Law to target aggressive fundraising by charities
Charities are to be forced to draw up written agreements showing how vulnerable people will be protected from aggressive fundraising tactics, the prime minister has said.
David Cameron said the actions of some fundraisers were damaging the reputation of the charity sector.
The changes will be introduced in amendments to the Charities Bill.
Fundraising methods have come under scrutiny since the death of poppy seller Olive Cooke, 92, in May.
An inquest found Mrs Cooke, from Bristol, had received 267 charity letters in one month, leading to suggestions that the hounding for money pushed her to take her own life. Her family insist the charities were not to blame.
The prime minister said the conduct of some fundraisers used by charities was "frankly unacceptable" and damaged the reputation of the sector as a whole.
By political correspondent Ross Hawkins
The conduct of charity fundraisers is under scrutiny like never before following the death of Britain's oldest poppy seller - 92-year-old Olive Cooke.
Thought to have taken her own life, she had been exhausted by requests for money from charities, according to a friend, and had set up 27 direct debits to make donations - although her granddaughter told an inquest that letters seeking money were not a factor in her death.
The issue, and an investigation into fundraisers' call centres by the Mail on Sunday, has attracted the attention of ministers.
Now a new law will oblige charities and organisations that raise money on their behalf to state in their contracts how vulnerable people are to be protected, and there will be a review to consider whether further action is needed. Fundraising bodies have already pledged to strengthen protections.
Under the new rules, charities with incomes of more than £1m will set out in their trustees' annual report their fundraising approach.
This will include the use of professional fundraising agencies, as well as steps to prevent inappropriate fundraising from vulnerable people, such as the elderly and people with Alzheimer's.
The legislation would also require all professional fundraisers to set out in their agreements with charities what steps they were taking to protect vulnerable people from high-pressure tactics.
Minister for Civil Society Rob Wilson said the new laws would have "some impact on charities" in terms of cost, but said they would lose revenue "if these scandals continue to go on".
And he warned that a failure to respond could result in full regulation of the charity sector, which "would incur big costs for charities".
He added that the government had also set up a review panel to look at measures to stop fundraisers finding "ways around the system". The panel will report by September.
'It felt like harassment'
Kate Schofield from Huddersfield told BBC Radio Four's Today programme she received about 30 calls after donating to a well-known charity by text message.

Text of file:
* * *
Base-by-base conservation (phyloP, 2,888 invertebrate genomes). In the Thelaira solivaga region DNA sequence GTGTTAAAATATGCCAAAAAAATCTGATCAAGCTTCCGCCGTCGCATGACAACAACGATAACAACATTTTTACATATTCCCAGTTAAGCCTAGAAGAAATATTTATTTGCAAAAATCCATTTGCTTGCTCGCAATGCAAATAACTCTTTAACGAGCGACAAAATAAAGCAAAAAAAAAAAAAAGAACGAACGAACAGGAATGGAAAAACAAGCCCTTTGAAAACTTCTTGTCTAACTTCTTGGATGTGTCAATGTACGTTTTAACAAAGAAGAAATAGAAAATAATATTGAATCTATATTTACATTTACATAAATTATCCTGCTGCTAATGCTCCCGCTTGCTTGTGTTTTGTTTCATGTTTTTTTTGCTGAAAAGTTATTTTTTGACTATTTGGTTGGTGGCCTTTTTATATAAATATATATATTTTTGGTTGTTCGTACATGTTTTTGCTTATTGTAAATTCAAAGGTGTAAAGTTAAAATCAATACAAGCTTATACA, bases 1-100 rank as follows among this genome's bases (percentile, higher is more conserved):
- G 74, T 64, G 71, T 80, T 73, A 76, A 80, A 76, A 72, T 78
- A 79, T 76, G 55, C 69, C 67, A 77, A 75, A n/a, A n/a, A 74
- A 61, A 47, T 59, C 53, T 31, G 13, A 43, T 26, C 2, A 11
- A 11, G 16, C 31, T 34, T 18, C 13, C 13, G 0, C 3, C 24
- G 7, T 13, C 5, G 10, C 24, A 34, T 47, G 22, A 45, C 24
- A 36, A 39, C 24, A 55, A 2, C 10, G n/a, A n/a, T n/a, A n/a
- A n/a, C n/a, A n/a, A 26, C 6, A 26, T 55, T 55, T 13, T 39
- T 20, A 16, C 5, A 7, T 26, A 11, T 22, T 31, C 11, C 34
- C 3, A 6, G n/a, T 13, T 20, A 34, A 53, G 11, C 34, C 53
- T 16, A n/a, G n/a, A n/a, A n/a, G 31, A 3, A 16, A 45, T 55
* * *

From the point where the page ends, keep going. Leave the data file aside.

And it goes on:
"I answered a TV charity appeal for Syrian refugees and donated via text. It was not long after that I started receiving quite a lot of cold calls and this went on and on.
"I actually ended up getting about 30 or 40 phone calls from them. They were not even starting to take "no" for an answer so it did start feeling like harassment.
"After about a couple of weeks, I was on holiday. I was getting about 10 phone calls a day.
"I was ignoring them because it was going to cost me a lot of money to answer them. But I did feel like every time I looked at my phone there was a missed call from the same number."
Sir Stuart Etherington, chief executive of the National Council for Voluntary Organisations (NCVO), is to conduct the review to decide whether more powers are required.
"For every challenge we face, there is a charity that will help - be that facing cancer or saving our precious green spaces," he said.
"They are able to do this because of the trust, confidence and overwhelming generosity of the British people."
Aggressive fundraising tactics could not be allowed to damage this trust, and charities should take a firm grip on how the agencies they employed were interacting with the public, he said.
Leading UK charities Oxfam, the Salvation Army, the NSPCC and Save the Children welcomed the prime minister's proposals.
Tanya Steele of Save the Children said their supporters were their lifeblood and the sector had to improve to strengthen faith and trust.
Oxfam chief executive Mark Goldring said the British public were "amazingly generous" and he hoped a balance could be found so people could give without receiving unwanted calls.
Last month, Oxfam suspended operations with a call centre after claims in the Mail on Sunday that Listen Ltd staff used high-pressure fundraising techniques.
The company said it trained employees in accordance with regulators' requirements and would investigate.
Some laws around charities are devolved to Scotland. A Scottish government spokesman said fundraising controls had served Scotland well but it was "always looking at improvements" and would look closely at the PM's proposals.